Spectrasonics Omnisphere 2 Review
I’m willing to bet Omnisphere v2 is the only synthesizer on Earth to use rice, glass, and rain in its signal chain. If that sentence made you scratch you’re head – continue reading, I’ll all make sense before long.
INTRODUCING OMNISPHERE v2
If I’m being honest, I wasn’t all too excited about the release of Omnisphere v2. All my music buddies were up in arms like they had been waiting their whole lives for this moment. At the time, I couldn’t care less.I already owned Omnisphere v1.5 and wrongfully figured Omnisphere v2 would simply be a few new tweaks and patches. Whatever the updates, I certainly didn’t think they warranted the $230 upgrade price. Needless to say, I was wrong. And as it turns out, Omnisphere v2 is quite possibly the greatest software synth of all time. So, before I lose you with my vast claims, let’s dig a little deeper.
After spending several hours downloading the update, the first thing I noticed was everything looked the same. The interface is a bit wider thanks to the improved browser; otherwise, it feels exactly like the Omni layout we’ve come to love.
The browser update is one of those things you didn’t know you needed. And now that Omnisphere has added thousands of new patches and Soundsources, I couldn’t imagine life without it. The update primarily consists of a new mini-browser and a function called Sound Match, both of which have tremendously improved the plug-in’s workflow. The notion of a mini-browser is self-explanatory, but when it comes to Sound Match, maybe not so much. Essentially, Sound Match sorts through the vast library and sends back patches that are comparable to the one it’s enacted on.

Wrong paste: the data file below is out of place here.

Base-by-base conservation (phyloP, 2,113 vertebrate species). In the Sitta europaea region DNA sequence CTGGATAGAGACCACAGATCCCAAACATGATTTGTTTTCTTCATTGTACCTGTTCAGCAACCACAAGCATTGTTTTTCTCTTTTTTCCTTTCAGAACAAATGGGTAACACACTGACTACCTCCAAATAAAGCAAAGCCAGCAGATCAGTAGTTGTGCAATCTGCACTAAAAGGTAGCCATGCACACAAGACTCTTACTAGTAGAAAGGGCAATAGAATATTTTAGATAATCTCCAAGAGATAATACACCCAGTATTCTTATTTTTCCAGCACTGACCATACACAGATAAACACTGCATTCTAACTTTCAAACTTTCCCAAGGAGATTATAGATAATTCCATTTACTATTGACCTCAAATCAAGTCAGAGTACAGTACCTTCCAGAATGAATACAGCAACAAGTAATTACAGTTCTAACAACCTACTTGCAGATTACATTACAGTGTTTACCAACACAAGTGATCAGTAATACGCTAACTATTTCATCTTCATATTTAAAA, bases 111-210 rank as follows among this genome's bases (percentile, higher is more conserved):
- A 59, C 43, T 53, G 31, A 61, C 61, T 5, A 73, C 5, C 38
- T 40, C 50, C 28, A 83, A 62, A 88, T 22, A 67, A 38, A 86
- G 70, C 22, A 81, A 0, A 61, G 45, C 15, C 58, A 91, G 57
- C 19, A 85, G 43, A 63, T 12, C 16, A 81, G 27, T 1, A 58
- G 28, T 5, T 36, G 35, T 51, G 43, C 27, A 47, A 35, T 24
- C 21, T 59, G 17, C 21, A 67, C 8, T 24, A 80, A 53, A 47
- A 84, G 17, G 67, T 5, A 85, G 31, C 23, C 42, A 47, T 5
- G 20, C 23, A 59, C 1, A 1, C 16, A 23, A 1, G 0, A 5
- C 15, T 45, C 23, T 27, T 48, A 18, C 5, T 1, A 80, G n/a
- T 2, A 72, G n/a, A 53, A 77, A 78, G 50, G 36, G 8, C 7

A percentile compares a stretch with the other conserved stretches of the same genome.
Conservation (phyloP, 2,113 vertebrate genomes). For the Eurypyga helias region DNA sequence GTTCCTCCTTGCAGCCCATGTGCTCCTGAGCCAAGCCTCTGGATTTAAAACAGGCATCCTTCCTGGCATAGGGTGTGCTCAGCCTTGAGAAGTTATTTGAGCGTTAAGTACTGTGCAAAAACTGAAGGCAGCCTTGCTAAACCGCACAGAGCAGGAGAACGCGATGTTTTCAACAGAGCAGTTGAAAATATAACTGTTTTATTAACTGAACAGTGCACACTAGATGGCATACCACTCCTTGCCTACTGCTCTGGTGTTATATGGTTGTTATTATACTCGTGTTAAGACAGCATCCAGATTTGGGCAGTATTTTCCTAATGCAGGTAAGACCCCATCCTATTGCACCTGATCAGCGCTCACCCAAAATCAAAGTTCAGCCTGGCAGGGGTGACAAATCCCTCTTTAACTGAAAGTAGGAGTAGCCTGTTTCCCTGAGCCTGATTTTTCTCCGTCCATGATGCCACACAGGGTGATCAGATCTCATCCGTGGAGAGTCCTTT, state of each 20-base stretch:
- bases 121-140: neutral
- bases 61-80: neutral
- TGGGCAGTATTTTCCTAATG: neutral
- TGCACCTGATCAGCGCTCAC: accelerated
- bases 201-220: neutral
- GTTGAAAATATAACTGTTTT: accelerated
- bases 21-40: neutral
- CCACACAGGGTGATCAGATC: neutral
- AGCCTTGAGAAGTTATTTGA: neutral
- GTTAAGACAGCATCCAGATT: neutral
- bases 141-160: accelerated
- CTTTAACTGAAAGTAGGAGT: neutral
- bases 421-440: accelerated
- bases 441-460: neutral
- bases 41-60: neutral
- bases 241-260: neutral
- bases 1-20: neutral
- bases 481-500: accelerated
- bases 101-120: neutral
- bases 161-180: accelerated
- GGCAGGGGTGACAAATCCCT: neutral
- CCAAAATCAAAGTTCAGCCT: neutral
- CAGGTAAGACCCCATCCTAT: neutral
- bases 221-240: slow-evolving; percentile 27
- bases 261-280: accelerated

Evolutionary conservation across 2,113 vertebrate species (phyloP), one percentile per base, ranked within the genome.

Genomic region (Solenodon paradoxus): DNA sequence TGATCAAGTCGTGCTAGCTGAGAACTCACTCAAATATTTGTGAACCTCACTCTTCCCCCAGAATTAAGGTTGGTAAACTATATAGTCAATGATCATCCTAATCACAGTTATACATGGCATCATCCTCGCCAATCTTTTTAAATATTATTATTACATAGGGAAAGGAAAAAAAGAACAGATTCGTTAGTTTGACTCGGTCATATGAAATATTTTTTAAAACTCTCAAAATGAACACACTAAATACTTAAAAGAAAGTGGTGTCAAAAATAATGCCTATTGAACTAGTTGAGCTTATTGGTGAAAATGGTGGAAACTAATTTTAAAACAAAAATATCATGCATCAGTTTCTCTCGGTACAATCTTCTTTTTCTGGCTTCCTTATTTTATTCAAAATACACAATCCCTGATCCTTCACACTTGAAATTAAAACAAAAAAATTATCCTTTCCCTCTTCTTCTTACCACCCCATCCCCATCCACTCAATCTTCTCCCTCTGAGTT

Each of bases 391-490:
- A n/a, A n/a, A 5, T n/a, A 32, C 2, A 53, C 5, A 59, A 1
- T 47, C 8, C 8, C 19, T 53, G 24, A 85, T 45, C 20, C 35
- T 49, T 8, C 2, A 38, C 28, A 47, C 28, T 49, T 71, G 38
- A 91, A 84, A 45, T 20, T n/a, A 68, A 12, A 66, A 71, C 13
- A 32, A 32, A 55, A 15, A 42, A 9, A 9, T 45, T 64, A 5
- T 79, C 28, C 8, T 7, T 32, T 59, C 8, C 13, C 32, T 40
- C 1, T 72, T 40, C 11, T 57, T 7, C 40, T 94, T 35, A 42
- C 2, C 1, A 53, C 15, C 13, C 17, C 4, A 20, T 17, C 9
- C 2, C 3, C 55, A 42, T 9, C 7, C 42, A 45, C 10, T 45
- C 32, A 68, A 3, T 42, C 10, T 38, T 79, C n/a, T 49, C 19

Sound Lock is another cool new feature. When patch-surfing, you can choose certain parameters you like from any given sound and have those exact setting transferred to any other patch you choose. And even cooler, with the new “progressive loading” implementation, we no longer have to wait for those heavier patches to fully load. In other words, users can start playing as soon as a patch is selected!
Speaking of patches, Omnisphere v2 has blessed us with over 4,000 new sounds. This brings the grand total of the patch bank to well over 12,000. I owned Omni v1.5 for over three-years before buying v2 and had already done that “thing” all synth geeks do where we spent far too many hours toying with new patches. After downloading Omni v2 I found myself once again being caught up in the euphoria of discovering new sounds. I don’t think it’s an exaggeration to say one could easily spend years goofing around with the patches without getting bored.
Spectrasonics smartly decided to isolate the new additions from the existing sounds. Omnisphere’s gigantic patch bank was already beloved by composers for its labyrinth of dark, ever-evolving textures – a category that has been greatly expounded upon in v2. Spectrasonics also added a host of brand new acoustic instruments, worldly Soundscorces, and recreated patches from some beloved old-school synths. The selection of patches targeting EDM producers, however, seems to have gotten the most attention. A hearty collection of heavenly leads, weighty basses, and twinkling ARPs make up a sizeable portion of the new additions.